Doing this for the first time was an eye opener for me, even though I’d spent hours looking at the image, while composing, exposing, processing, printing and mounting.  It seems once completed prints become invisible and there is so much that we can learn from carefully reading our own work.  Is the composition the best we could have done?  What about the lighting? What about the tones and values in the print?  Does the image still sing to you like it did the day you exposed it, or if you’re honest with yourself, is it a boring print, even if it was well made.  Only by sitting down with your work can you tell if you are speaking the truth with your prints.

After all, as visual artists how can we possibly expect others to spend more than a few seconds looking at our images if we ourselves can’t even look at our own work?

The host of the podcast argued that if we don’t read a lot, read our own work, and read the work of others, then we are not a writer but rather someone who likes to write.  A writer is someone who is reading a lot, reading what others are saying and wants to write to contribute to the conversation of the other writers.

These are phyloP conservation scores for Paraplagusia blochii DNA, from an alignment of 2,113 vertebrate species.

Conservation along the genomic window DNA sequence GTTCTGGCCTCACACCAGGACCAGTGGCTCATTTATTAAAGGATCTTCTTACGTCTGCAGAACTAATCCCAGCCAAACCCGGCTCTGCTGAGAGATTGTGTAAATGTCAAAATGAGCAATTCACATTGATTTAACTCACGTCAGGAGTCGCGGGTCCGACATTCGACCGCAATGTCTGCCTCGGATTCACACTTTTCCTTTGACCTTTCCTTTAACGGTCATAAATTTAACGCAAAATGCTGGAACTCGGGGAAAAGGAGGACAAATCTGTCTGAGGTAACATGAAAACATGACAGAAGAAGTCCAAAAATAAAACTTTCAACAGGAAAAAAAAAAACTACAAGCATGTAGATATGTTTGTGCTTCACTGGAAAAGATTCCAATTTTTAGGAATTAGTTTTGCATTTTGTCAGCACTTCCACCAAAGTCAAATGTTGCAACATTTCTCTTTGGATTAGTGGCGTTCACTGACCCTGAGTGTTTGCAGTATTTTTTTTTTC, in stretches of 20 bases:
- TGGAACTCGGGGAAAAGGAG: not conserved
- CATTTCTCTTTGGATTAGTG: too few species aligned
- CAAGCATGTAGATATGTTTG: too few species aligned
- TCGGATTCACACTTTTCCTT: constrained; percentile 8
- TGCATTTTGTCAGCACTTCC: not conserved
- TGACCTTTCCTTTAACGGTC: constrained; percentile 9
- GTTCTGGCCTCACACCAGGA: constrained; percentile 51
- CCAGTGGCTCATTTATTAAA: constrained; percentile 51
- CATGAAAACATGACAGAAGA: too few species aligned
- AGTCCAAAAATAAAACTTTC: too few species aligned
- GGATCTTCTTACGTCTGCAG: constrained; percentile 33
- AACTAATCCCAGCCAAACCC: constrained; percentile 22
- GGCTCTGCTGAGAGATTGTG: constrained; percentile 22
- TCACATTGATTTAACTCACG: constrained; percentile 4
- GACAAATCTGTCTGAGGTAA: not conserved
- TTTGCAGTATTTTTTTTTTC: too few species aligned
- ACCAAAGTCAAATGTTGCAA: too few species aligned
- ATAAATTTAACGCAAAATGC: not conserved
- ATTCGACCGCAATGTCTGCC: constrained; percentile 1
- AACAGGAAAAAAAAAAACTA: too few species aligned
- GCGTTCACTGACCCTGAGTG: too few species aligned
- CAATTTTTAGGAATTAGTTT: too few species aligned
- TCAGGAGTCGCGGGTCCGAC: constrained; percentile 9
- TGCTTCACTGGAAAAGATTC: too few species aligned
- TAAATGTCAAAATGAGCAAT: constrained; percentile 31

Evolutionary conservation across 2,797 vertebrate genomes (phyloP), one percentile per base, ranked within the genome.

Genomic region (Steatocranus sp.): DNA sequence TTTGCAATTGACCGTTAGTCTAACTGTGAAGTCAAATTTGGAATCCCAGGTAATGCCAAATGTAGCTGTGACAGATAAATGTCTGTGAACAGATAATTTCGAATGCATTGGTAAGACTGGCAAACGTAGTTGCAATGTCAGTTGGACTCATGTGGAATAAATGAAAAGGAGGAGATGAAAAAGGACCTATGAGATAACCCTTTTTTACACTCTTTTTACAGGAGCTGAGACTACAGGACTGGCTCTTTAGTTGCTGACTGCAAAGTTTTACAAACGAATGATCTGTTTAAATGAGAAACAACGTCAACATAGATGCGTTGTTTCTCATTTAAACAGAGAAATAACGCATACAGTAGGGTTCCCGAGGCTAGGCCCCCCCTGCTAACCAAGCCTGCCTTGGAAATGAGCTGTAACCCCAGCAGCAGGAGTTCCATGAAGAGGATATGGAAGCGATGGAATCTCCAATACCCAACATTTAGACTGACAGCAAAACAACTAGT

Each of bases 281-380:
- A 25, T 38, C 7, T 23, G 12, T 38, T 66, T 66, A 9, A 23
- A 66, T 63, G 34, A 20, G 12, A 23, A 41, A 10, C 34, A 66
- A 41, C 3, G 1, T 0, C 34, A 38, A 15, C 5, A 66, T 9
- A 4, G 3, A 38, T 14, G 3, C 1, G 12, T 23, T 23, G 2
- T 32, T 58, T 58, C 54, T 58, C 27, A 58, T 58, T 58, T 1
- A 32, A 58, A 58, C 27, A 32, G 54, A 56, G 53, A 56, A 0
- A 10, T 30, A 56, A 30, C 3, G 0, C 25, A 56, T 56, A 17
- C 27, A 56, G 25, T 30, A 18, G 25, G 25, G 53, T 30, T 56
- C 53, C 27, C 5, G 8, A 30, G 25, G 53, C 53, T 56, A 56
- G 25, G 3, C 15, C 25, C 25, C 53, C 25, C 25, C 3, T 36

So, are you a photographer?

James A. Kipfer

Paula Chamlee and Lodima Paper Update

Monalog has been in contact with Paula Chamlee and she informed us that she still has inventory of the Lodima silver chloride contact printing paper that she and Michael Smith had manufactured to replace Kodak’s Azo. She has been selling it rather regularly and is getting low on the grade 2, but has a large amount of the grade 4 still in stock. Information on availability and writings about the paper are on their web site, www.lodima.org.

Paula is in regular contact with the manufacturer in Germany and said they hope to give her a production forecast on the new grade 3 sometime this spring. With the worldwide disruptions from coronavirus, definite information is impossible just now.

Paula also continues to teach workshops at their studio in Bucks County, Pennsylvania, either in small groups or privately. If you are interested, contact her at paula@michaelandpaula.com.